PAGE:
Inheritance Tax In the UK

The UK inheritance tax rate is 40%. However, if a person makes a will and distributes assets before their death, it can significantly reduce the tax burden for heirs. The statistics say that a third of UK adults have a will before they turn 55, and 66% of people over 55 have already made a will. A deceased’s estate includes all properties, cars, savings, investments, and personal belongings.

The History of Inheritance Tax

The first form of inheritance tax on an individual’s estate dates back to 1694. A “Probate Duty” was introduced by the Stamps Act to help finance the War of the League of Augsburg. It was based on a similar document from Holland. As a result, the UK raised £50,000 to supply the military campaign with the necessary equipment. The inheritance tax (IHT) as we know it now was introduced back in 1986 replacing a probate duty.

Why Make a Will?

Some people avoid making a will because it is emotionally challenging or, they argue, they only have a small capital. However, this is not a matter to ignore because any UK assets will attract inheritance tax one day. Therefore, it’s better to take care of it beforehand, because no matter how big your assets are, they can be an excessive burden for your heirs.

A deceased person’s domicile can be crucial in determining heirs. If you have been a UK resident for 15 out of the last 20 years, all your worldwide assets are subject to local inheritance tax. If you are non-domiciled, the UK court will only rule about UK properties.

Disposal of Inheritance

In the UK, how the inheritance is disposed of depends on the jurisdiction. In Scotland, children and spouses are entitled to receive a certain portion of the estate. However, there is no “forced heirship” in other jurisdictions. Therefore, it is possible not to include some relatives in a will. For example, it is possible to divide assets between two children instead of three.

However, if children or other relatives are dependent on the deceased, they must be included in the will and get their share regardless of their domicile.

Joint Property Ownership

Sometimes a property is jointly owned. On the death of one owner, special rules of inheritance are applied to their share:

  • All money in joint bank accounts belongs to the co-owner and is not subject to taxation.
  • If shares are not allocated, the property automatically goes to the other owner on your death. It is exempt from taxation.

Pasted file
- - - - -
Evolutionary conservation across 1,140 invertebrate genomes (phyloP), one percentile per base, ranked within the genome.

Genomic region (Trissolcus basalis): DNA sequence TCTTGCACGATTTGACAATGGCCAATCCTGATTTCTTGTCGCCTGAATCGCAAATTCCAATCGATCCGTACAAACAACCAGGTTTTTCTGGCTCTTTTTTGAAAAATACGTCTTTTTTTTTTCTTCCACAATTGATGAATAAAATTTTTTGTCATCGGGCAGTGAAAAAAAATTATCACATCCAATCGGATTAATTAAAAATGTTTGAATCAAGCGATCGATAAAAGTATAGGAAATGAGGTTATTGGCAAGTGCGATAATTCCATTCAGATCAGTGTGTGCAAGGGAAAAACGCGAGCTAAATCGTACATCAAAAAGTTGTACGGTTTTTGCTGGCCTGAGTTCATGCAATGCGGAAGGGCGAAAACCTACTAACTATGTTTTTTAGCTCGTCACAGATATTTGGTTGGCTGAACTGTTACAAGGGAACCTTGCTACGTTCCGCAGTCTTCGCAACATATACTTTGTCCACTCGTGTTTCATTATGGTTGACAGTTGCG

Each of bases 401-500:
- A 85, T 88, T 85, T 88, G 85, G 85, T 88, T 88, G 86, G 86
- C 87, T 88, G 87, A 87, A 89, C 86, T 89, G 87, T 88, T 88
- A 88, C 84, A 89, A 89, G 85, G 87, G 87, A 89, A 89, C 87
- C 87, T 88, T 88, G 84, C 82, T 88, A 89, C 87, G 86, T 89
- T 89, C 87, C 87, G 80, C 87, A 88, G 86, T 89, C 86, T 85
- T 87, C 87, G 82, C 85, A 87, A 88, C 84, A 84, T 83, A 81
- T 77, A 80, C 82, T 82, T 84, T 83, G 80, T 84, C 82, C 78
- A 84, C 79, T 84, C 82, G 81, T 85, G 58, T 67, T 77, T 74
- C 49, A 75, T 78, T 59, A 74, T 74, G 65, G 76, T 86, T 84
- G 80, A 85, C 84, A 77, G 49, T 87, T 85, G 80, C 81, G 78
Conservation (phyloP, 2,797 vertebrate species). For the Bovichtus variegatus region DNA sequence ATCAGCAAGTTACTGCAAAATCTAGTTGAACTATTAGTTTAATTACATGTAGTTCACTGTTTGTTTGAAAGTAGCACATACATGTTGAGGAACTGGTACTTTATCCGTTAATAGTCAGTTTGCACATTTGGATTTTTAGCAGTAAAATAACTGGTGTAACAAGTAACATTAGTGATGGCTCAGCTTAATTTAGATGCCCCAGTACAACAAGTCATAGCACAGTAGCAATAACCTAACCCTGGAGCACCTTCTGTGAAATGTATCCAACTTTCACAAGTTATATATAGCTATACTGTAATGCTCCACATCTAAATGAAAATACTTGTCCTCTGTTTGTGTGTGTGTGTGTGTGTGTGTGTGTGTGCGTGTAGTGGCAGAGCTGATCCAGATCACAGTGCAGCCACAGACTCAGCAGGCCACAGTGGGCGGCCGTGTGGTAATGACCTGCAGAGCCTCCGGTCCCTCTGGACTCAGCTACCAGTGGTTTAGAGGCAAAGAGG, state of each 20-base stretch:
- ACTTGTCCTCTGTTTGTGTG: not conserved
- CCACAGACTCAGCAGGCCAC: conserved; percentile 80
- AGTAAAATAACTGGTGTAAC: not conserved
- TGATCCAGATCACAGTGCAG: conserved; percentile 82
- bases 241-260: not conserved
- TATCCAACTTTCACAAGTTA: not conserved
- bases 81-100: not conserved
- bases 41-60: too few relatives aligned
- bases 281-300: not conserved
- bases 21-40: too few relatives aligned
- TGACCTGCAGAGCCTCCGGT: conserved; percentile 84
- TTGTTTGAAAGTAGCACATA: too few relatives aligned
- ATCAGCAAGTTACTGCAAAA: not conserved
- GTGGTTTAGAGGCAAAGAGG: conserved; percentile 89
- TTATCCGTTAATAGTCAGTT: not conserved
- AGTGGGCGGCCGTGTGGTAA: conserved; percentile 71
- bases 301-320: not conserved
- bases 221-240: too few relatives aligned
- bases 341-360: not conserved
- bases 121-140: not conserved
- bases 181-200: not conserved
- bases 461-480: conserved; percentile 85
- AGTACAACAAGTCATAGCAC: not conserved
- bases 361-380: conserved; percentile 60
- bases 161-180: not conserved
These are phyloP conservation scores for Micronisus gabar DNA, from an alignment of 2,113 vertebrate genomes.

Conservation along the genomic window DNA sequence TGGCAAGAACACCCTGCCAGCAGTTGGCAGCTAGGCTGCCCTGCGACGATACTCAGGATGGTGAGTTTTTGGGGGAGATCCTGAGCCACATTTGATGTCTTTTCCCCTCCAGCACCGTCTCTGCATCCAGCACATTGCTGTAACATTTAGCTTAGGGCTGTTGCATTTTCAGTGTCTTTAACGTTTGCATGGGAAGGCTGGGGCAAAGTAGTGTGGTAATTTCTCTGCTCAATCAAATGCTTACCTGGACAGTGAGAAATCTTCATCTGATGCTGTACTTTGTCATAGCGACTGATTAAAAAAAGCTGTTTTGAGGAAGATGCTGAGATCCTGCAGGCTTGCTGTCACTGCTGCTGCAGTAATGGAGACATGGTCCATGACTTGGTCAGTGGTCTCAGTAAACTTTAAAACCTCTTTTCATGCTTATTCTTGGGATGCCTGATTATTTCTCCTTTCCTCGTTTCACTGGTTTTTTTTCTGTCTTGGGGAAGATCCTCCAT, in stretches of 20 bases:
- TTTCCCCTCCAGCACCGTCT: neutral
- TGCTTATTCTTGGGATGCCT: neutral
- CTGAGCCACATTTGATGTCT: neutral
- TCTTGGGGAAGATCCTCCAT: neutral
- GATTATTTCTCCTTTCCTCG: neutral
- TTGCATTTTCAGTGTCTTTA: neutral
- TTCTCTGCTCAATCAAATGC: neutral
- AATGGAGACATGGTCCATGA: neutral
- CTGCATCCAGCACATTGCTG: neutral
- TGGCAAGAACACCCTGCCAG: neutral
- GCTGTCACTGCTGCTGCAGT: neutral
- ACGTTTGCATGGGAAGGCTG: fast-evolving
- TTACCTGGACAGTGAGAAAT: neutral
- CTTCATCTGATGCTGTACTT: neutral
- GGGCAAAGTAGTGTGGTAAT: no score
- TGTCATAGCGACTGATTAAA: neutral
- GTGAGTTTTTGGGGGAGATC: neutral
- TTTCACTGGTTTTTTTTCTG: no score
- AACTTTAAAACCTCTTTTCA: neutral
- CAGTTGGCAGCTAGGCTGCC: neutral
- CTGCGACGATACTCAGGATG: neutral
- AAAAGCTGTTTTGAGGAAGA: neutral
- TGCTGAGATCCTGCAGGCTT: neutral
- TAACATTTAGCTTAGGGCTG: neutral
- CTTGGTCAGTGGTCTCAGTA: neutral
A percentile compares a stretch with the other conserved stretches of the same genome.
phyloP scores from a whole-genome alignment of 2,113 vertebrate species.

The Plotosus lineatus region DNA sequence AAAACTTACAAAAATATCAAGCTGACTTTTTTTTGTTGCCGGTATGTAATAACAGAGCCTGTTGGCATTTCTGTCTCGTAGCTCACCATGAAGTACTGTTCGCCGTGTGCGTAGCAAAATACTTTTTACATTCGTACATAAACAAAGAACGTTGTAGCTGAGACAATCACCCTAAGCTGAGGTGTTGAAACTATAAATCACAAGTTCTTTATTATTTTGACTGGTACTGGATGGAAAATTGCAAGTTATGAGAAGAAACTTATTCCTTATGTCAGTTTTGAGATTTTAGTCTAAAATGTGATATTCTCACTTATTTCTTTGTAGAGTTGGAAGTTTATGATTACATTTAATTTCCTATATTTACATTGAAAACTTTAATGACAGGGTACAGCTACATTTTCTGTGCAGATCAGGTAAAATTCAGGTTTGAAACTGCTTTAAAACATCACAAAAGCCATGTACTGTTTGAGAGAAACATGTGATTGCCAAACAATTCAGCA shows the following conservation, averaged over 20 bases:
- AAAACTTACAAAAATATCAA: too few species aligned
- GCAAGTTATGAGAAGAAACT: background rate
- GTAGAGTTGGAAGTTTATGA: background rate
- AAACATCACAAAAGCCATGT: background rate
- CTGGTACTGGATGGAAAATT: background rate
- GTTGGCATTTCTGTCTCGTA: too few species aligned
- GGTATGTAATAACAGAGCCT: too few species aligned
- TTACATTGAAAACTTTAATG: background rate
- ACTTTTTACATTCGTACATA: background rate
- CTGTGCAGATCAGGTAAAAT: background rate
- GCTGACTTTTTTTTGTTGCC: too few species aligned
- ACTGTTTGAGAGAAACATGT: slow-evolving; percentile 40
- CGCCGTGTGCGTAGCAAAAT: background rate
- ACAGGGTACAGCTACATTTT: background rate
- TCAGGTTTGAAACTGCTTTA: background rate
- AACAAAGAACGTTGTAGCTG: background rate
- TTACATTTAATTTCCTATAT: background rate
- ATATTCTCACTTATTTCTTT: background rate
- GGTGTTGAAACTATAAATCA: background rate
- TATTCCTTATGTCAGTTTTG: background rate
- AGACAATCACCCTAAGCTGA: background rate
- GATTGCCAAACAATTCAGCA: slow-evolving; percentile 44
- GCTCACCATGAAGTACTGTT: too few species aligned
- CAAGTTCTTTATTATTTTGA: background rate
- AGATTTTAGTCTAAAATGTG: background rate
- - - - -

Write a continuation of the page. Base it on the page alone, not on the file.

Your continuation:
• You can pass on your share of the property in a will. If there is no will, the intestacy rules apply.

Intestacy Rules In the UK

If there is no will, the UK law will distribute the estate between heirs but their number and shares will be affected. The inheritance tax threshold is £250,000: if a person’s estate is worth less than that, the whole estate goes to a spouse. If the estate exceeds £250,000, it will be divided in accordance with the intestacy rules:

  • If there are no children, a spouse gets the whole estate.
  • If there is no spouse, the whole estate is equally distributed between the children.
  • If there is no spouse and children, the whole estate is distributed between the grandchildren.
  • If there is a spouse and children, a spouse receives all personal belongings and £250,000; the remaining estate is divided in half with one half going to a spouse and the other half to the children.
  • If no surviving relatives exist, the whole estate goes to the state.

It is important to keep in mind that if there is no will, an unmarried partner will not inherit the estate automatically. However, they can appeal to a court. In some cases, claimants managed to get a portion of the estate.

According to UK law, even a written will becomes void when:

  • You get married.
  • You get divorced.

Do not forget to update your will when your marital status changes.

Distant relatives and friends are not considered heirs under the intestacy rules without a will. Accordingly, it is important to draft a will if you wish to give something to any of them.

The Inheritance Process

All the deceased’s assets are frozen until an executor or executors named in the will have been officially appointed by the court. They conduct an inventory, access the monetary value of the estate and fill in a tax return. After completing the necessary procedures, the executors must pay off any debts of the deceased and the inheritance tax. It can take a long time to get the inheritance. Once all the payments are made the estate can be transferred to the heirs.

In some cases, pay-outs can be made in advance, for example, to cover the cost of the funeral. Banks are usually very understanding.

Inheritance Tax Rates